Early del Toro

Before del Toro started making kaiju or comic book flicks, he spear-headed a trio of other interesting films. Cronos, his Spanish-language first feature, offers a unique twist on the vampire tale, when a white-haired old gentleman who runs an antique shop full of ticking clocks activates a golden scarab that locks itself to his hand with mechanical beetle legs.

Cronos would see del Toro hook up with two of his most fruitful collaborators: the late actor Federico Luppi, and a young Ron Perlman. In this movie, the monster is yet again a man whose skin peels away to reveal a hidden layer of alabaster underneath, as if his flesh were just a cocoon worn by something ancient and inhuman. Yes, blood is licked off the floor of a public restroom in this movie. Why wouldn’t it be?

del Toro’s second feature, Mimic, is a film that was famously comprised by interference from Bob and Harvey Weinstein back when the brothers were still controlling Miramax. The director’s cut restores some of del Toro’s creative vision and remains one of those ‘90s flicks that holds the faces of future stars and still manages to be engrossing despite its flaws. That the cast includes Charles S. Dutton would only seem to further position it as a corollary to Alien 3, another creature feature that saw an up-and-coming auteur (in this case, David Fincher) undergo a trial-by-fire thanks to studio meddling.

More B-movie than blockbuster, the plot of Mimic revolves around genetically engineered super cockroaches that have evolved to mimic humans. This is del Toro at his ickiest. In a weird way, the film almost plays now like an early sketch for The Strain, the FX television series that del Toro co-created (he also directed the pilot episode). That show, too, was set in a Manhattan where monsters who lived underground faced resistance from a ragtag band of CDC doctors, beautiful, brainy blondes, and blue-collar types with a working knowledge of subterranean New York.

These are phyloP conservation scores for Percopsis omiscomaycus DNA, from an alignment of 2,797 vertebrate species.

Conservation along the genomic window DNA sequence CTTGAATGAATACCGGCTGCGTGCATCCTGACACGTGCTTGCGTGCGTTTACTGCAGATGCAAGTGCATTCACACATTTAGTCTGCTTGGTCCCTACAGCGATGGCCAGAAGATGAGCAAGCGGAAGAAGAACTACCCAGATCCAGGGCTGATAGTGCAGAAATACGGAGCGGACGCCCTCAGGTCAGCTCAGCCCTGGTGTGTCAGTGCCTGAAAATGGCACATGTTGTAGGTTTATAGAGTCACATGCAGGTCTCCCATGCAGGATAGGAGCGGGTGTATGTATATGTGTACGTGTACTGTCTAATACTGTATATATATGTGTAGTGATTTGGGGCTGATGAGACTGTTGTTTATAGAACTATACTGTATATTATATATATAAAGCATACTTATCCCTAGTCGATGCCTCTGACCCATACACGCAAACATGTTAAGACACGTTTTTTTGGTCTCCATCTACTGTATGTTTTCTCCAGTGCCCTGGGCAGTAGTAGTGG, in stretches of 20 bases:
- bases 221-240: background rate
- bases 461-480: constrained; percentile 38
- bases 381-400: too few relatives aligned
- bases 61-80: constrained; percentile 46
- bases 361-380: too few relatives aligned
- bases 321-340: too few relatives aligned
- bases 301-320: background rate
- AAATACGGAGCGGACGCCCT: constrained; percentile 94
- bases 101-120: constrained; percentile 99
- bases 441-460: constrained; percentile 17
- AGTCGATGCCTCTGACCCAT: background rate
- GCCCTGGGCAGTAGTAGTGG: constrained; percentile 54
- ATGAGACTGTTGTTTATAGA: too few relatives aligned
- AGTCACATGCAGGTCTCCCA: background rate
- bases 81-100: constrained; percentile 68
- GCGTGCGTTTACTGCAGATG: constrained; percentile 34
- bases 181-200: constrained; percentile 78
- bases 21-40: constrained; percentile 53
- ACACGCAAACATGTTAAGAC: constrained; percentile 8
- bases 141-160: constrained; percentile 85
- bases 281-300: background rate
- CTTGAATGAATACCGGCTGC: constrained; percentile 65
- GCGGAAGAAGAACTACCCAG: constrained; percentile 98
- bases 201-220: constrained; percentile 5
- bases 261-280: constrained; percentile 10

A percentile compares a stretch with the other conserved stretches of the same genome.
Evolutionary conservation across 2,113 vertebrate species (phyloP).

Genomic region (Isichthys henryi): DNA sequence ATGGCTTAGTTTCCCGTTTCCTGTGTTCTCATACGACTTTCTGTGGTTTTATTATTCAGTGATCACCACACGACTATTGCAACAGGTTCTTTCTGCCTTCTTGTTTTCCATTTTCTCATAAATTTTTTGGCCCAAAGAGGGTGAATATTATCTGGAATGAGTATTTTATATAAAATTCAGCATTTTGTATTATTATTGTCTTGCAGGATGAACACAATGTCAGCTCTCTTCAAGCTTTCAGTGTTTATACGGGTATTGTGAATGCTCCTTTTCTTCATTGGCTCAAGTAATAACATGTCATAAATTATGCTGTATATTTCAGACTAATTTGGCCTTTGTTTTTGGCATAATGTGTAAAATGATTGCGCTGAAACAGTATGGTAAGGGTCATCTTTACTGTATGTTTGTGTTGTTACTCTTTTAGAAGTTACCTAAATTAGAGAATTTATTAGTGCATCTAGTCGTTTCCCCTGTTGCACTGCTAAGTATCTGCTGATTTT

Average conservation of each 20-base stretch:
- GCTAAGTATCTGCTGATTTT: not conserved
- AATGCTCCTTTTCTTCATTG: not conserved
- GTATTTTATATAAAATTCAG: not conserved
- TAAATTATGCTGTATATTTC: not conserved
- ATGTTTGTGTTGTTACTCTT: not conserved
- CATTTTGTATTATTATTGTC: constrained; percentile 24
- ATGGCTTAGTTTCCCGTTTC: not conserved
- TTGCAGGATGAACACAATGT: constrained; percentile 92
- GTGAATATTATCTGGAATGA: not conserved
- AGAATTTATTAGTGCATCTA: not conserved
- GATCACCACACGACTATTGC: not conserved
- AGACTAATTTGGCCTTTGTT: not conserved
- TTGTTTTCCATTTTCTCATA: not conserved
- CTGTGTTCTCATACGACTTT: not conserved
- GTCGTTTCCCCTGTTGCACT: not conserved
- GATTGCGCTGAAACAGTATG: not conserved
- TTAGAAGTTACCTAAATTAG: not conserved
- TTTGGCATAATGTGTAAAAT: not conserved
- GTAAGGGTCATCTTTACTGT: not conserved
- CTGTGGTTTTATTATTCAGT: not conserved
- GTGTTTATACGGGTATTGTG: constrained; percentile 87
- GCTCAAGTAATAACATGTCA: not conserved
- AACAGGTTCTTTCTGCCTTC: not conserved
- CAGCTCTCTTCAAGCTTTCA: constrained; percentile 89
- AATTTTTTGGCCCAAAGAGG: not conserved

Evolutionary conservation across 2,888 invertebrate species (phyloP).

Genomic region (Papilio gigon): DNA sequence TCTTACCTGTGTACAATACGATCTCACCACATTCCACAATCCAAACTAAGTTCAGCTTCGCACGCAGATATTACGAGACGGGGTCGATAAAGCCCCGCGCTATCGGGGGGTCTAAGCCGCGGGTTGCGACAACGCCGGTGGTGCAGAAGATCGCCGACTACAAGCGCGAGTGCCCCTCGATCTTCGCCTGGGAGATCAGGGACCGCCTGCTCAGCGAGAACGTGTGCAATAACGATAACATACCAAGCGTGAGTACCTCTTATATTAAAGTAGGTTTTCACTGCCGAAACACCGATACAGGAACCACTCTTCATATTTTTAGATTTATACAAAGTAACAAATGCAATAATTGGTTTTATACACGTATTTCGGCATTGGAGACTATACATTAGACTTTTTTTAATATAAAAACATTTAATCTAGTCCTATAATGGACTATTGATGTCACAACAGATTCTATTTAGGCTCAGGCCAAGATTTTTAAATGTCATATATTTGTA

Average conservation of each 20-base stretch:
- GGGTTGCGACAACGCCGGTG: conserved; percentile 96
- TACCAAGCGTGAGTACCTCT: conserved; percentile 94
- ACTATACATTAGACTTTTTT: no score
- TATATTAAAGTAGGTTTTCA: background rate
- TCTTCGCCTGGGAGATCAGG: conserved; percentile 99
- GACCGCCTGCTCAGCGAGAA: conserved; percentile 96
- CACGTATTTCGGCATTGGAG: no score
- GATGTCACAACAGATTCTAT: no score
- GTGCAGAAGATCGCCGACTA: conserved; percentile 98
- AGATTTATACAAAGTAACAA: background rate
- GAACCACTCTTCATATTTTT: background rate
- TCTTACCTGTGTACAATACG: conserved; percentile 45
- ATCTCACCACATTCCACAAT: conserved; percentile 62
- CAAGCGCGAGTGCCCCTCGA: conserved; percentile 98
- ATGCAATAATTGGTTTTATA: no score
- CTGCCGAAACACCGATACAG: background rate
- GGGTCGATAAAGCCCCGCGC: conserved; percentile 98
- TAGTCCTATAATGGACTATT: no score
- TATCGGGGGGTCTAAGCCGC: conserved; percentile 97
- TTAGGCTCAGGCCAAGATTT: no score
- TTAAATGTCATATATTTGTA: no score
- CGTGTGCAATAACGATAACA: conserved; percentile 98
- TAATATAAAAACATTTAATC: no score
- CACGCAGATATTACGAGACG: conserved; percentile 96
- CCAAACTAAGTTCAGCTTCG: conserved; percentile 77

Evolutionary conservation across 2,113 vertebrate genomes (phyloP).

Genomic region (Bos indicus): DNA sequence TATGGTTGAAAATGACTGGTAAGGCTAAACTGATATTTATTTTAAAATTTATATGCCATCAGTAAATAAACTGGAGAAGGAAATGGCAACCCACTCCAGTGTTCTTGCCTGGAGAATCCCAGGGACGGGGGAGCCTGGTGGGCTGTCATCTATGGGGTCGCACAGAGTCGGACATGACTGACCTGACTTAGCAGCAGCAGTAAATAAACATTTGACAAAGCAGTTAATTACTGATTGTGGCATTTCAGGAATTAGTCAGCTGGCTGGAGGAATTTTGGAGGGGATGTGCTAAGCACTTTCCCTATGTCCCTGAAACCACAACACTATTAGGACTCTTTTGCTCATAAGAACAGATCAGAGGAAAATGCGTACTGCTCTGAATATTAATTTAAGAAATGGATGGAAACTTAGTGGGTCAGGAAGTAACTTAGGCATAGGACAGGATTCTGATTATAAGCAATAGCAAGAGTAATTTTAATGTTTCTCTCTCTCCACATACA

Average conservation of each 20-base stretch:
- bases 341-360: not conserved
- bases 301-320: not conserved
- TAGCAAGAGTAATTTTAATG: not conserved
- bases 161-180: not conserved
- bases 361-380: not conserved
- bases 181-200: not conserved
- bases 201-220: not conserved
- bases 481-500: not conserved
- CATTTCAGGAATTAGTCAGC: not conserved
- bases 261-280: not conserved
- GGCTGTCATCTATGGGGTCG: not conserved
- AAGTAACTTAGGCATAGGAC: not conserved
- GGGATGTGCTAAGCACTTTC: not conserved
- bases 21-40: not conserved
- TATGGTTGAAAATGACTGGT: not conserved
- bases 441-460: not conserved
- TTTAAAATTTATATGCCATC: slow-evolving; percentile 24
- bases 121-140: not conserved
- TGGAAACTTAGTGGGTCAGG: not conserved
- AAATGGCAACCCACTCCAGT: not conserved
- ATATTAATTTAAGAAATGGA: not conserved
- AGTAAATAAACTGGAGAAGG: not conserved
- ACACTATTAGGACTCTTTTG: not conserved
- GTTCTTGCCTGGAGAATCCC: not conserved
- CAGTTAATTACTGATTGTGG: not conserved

The rough experience of his English-language studio film debut sent Del Toro back to the drawing board, where he would utilize a smaller budget to craft another Spanish-language feature. His third film, The Devil’s Backbone, ranks as one of his very best.

Set in a haunted orphanage where a bomb dropped from the sky rests defused in the courtyard and pickled fetus jars sit on tables in the doctor’s office, the film unfurls a beguiling tapestry of interconnected stories where the humans are as much ghosts as the spooky ghost boy who can be seen wandering around the place. “Suspended in time, like a blurred photograph, like an insect trapped in amber,” each character is confined by their present set of circumstances while struggling with the weight of the past. The ghost just happens to be an especially frightening physical manifestation of that.

The Door to del Toro

The Devil’s Backbone is a film I might never have discovered were it not for Pacific Rim. Yet it’s a film that ranks right up there with the widely celebrated Pan’s Labyrinth in del Toro’s filmography. Both films are set in a Spain where the consequences of civil war impinge on the lives of innocent civilians. del Toro has even called Pan’s Labyrinth a spiritual successor to The Devil’s Backbone. Yet it wasn’t until seeing the latter film that I had the impetus to rediscover the former film, gaining a new appreciation for it as a mournful masterpiece.

In a roundabout way, Pacific Rim is also the film that reintroduced me to Pan’s Labyrinth, just as it introduced me to del Toro’s early work and reintroduced me to the Hellboy films. Of course, when juxtaposed against the heart-wrenching fantasy-versus-reality narrative of Pan’s Labyrinth, all the mech-versus-monster action in Pacific Rim doesn’t add up to much in the way of thematic depth. But not every film has to be enjoyed on that level. Some films can just be enjoyed on the level of pure spectacle, and Pacific Rim, which is still del Toro’s most commercially successful movie worldwide, is a prime example of that. It’s not his best film, but it is his biggest, and for me, it was the door to del Toro.

I don’t know if Pacific Rim: Uprising, the sequel helmed by first-time feature filmmaker Steven S. DeKnight (showrunner of the first season of Daredevil), will be able to capture the same unbridled love-of-kaiju magic that makes the first film pop so vibrantly. But hey, even if it disappoints, there’s always the original to rewatch, not to mention some of the other films referenced throughout this ode to cinema’s foremost purveyor of monster tales. What better way to close out the month of his Oscar win than with a Guillermo del Toro marathon?

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